In “Mind in the Making: The Seven Essential Life Skills Every Child Needs”, author, Ellen Galinsky, identifies the ability to take on challenges as one of the seven essential life skills children need for success. In discussing this particular skill, she refers to Carol Dweck’s work at Stanford University on how children cope with challenges and setbacks, resilience, and success. It is there that she has researched and formulated the theory of mindset.
“Carol Dweck of Stanford University has found that children who avoid challenges have a fixed mindset meaning that they see their intelligence as a fixed trait and therefore are reluctant to undertake challenges that “stretch” them. Children who are willing to take on challenges have a growth mindset, seeing their abilities as something they can develop. She has shown that children with a growth mindset do better in school.” And not just better in school. The world is full of daily life challenges, intellectual, physical, and emotional. People with a growth mindset do better in life! They are more willing to try the next new thing that might look more difficult than what they have been successful doing in the past. They explore different strategies and are certain they can become more capable through hard work. They are willing to see their experiences as opportunities to grow.
Dweck did many studies to explore further how mindset affected outcomes. In one study, she created a questionnaire to assess children’s theories about their own intelligence:
“We asked them questions like this: Your intelligence is something very basic about you that you can’t really change—agree or disagree. We call that a fixed view of intelligence. Another question (that) measures the growth mindset is: No matter who you are, you can always become a great deal smarter.”
Then to test whether the children’s mindset or view of their capacities affected their response to setbacks, Dweck and her colleagues gave them increasingly difficult problems to solve, such as puzzles from a nonverbal IQ test.
“We give them a few trials where they do pretty well; then we give them more difficult problems. We see what happens to their strategies, what happens to their enjoyment of the task, what happens to their persistence.
We found that (when) the students who endorsed the fixed view of their intelligence hit difficult, (they) started blaming their ability for failure; they started not liking the task anymore, and their performance plummeted. The students who thought their intelligence was something they could increase or develop saw the challenge as exciting. They thought, ‘I just (need) more effort or different strategies’; they maintained their enjoyment; they maintained their performance.”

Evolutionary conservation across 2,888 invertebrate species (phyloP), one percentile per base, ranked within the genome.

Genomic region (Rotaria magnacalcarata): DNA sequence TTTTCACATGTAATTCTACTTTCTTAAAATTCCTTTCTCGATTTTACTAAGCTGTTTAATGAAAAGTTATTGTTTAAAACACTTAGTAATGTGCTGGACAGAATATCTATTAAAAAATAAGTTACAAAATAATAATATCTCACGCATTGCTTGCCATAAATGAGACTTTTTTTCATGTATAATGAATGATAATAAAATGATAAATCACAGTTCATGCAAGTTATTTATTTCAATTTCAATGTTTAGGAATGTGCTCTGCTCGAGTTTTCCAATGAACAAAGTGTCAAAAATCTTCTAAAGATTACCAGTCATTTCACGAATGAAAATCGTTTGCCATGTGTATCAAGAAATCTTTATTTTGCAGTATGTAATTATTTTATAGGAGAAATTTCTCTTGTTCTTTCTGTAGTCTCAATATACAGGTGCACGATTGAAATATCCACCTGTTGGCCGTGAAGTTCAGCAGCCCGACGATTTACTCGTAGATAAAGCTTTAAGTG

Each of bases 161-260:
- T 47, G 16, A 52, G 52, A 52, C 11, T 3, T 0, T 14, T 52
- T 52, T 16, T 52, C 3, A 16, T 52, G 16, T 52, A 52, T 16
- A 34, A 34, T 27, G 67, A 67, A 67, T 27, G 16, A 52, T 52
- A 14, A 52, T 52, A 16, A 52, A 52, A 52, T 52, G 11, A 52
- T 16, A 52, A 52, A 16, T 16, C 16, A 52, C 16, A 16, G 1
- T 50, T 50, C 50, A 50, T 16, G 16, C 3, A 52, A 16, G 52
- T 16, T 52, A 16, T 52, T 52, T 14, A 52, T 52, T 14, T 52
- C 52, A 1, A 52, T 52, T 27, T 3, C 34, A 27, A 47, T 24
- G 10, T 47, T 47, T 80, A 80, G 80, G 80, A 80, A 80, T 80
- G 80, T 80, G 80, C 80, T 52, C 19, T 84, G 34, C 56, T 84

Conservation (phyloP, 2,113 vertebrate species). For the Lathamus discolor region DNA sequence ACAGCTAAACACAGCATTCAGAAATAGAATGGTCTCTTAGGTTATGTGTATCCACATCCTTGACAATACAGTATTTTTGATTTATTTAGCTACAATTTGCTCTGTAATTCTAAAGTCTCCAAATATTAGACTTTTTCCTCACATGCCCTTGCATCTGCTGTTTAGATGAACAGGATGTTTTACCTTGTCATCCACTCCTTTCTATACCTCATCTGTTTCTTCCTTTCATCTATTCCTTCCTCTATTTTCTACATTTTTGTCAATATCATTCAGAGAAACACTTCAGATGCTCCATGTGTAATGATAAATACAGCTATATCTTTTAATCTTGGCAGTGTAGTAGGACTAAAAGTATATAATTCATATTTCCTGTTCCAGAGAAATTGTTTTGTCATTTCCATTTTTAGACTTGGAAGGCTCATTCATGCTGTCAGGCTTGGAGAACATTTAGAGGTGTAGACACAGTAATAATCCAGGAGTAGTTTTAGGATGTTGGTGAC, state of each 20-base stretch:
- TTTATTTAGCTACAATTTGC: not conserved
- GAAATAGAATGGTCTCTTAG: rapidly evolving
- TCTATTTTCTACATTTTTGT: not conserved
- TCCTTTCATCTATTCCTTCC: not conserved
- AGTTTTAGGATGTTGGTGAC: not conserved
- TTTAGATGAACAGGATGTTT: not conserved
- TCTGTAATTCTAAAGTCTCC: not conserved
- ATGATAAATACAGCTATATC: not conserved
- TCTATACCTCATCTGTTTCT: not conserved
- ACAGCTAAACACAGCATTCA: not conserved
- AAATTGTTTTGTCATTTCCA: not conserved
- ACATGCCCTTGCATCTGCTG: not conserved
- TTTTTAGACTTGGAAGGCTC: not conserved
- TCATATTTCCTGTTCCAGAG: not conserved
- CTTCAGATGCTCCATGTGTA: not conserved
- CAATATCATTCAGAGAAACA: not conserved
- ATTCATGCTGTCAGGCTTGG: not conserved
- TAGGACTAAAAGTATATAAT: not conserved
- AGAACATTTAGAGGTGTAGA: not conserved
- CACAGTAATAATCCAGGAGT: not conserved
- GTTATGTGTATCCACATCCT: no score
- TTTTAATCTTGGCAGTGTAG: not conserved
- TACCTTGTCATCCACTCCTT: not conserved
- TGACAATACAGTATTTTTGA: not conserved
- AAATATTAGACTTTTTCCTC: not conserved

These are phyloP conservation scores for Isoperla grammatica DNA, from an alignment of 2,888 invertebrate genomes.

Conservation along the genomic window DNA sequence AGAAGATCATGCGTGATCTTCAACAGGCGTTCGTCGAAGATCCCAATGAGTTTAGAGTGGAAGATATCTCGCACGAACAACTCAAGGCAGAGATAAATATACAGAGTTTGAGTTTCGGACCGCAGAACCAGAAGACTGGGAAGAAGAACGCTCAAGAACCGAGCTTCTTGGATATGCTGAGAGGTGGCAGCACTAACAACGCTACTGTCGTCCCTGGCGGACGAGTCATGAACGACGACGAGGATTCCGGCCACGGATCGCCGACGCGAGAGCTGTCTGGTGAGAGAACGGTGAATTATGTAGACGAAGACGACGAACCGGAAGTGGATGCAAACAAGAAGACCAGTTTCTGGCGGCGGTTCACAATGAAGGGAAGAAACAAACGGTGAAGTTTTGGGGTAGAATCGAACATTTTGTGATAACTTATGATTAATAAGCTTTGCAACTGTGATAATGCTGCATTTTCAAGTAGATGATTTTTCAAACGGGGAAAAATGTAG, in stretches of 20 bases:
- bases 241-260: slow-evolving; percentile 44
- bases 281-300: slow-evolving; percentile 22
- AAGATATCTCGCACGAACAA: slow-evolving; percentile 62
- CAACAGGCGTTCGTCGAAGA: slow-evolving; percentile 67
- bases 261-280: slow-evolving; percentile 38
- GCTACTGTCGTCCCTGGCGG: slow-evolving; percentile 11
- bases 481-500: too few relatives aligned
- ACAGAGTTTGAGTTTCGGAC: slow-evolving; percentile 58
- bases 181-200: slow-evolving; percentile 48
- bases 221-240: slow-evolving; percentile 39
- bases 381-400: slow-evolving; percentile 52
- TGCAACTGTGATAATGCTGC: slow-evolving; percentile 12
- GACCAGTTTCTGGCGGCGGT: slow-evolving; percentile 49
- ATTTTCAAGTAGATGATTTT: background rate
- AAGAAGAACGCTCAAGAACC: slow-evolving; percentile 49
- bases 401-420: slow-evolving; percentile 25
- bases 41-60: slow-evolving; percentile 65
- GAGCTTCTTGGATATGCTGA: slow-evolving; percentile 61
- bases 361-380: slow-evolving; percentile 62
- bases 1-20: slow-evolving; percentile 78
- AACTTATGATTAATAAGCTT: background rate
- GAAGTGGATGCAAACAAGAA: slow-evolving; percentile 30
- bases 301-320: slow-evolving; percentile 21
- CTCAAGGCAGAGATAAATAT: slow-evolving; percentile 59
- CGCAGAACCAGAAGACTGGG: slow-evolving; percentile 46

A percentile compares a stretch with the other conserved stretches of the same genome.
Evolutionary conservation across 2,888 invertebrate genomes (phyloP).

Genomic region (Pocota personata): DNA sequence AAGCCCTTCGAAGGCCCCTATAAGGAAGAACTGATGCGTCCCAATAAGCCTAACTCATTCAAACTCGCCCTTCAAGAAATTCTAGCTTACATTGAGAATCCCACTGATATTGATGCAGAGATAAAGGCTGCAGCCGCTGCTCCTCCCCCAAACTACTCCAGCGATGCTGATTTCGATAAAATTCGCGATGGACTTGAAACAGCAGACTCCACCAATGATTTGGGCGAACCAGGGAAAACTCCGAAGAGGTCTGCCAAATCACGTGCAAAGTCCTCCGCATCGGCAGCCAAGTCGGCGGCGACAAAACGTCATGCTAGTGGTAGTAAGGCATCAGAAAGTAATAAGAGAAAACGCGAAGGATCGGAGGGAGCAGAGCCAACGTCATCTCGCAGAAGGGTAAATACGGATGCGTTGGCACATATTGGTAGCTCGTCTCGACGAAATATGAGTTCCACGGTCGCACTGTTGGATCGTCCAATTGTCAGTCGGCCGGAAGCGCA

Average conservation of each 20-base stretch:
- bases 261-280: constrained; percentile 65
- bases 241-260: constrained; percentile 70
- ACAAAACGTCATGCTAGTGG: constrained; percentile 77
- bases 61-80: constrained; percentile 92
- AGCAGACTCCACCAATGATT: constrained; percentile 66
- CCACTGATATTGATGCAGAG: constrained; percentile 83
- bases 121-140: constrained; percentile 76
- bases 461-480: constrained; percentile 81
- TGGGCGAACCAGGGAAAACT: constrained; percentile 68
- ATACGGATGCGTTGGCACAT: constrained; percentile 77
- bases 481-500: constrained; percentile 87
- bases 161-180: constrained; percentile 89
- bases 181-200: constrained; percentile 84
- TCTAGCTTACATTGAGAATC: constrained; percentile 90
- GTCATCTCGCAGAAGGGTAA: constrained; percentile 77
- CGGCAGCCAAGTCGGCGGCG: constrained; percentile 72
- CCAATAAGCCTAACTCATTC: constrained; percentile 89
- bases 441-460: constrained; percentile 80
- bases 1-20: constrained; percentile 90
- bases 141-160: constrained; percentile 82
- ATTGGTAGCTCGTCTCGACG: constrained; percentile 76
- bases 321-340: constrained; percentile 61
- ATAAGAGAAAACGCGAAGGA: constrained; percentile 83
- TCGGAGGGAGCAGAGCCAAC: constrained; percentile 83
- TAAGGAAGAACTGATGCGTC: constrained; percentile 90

Finding such clear results, “Dweck turned her attention to the question: How do children develop a fixed versus growth mindset, and can their mindsets be changed? Dweck turned to the way people talked with children.” Basically, the result of her studies in this area is that when we praise a product or label a child as highly intelligent or smart, we set them up for a fixed mindset and the likelihood that they will wilt in the face of challenge. When we acknowledge effort, support strategizing, and demonstrate that mistakes are opportunities to learn, students will take away a growth mindset.
The findings don’t apply just to academics, but to every aspect of life including those in the social/emotional domains. Children with a growth mindset, see themselves as individuals who can grow and change. This practice is at the heart of Montessori education. Knowing that the child is always in the process of becoming the adult he/she can be is a reflection of a growth mindset. We, adults, need to bring this perspective to the child when working out challenges in both academic and social areas.
When faced with a social challenge, we don’t label the child, but we identify the needs and strengths so that strategies can be designed to overcome the challenges and experience the successes.
Labeling a child whether with “gifted”, “learning disabled”, “annoying”, “bully” or “victim” we place a fixed mindset on the child and diminish their ability to develop that essential skill named, “Taking on Challenges.” This is especially true for children who may have their own unique challenges in academic or social learning. No matter how frustrating the challenge is or how slow growth happens, “we can and will grow”, needs to be the mantra. A fixed mindset is a disservice to our children. A growth mindset empowers our children to overcome obstacles and become who they want to be.
What can we do as parents to nurture a growth mindset?
As educators and as parents, understanding and acknowledging the importance of a growth mindset will offer our children the freedom and encouragement to boldly deal with the challenges that they will inevitably face.
Director of Education
Casa di Mir Montessori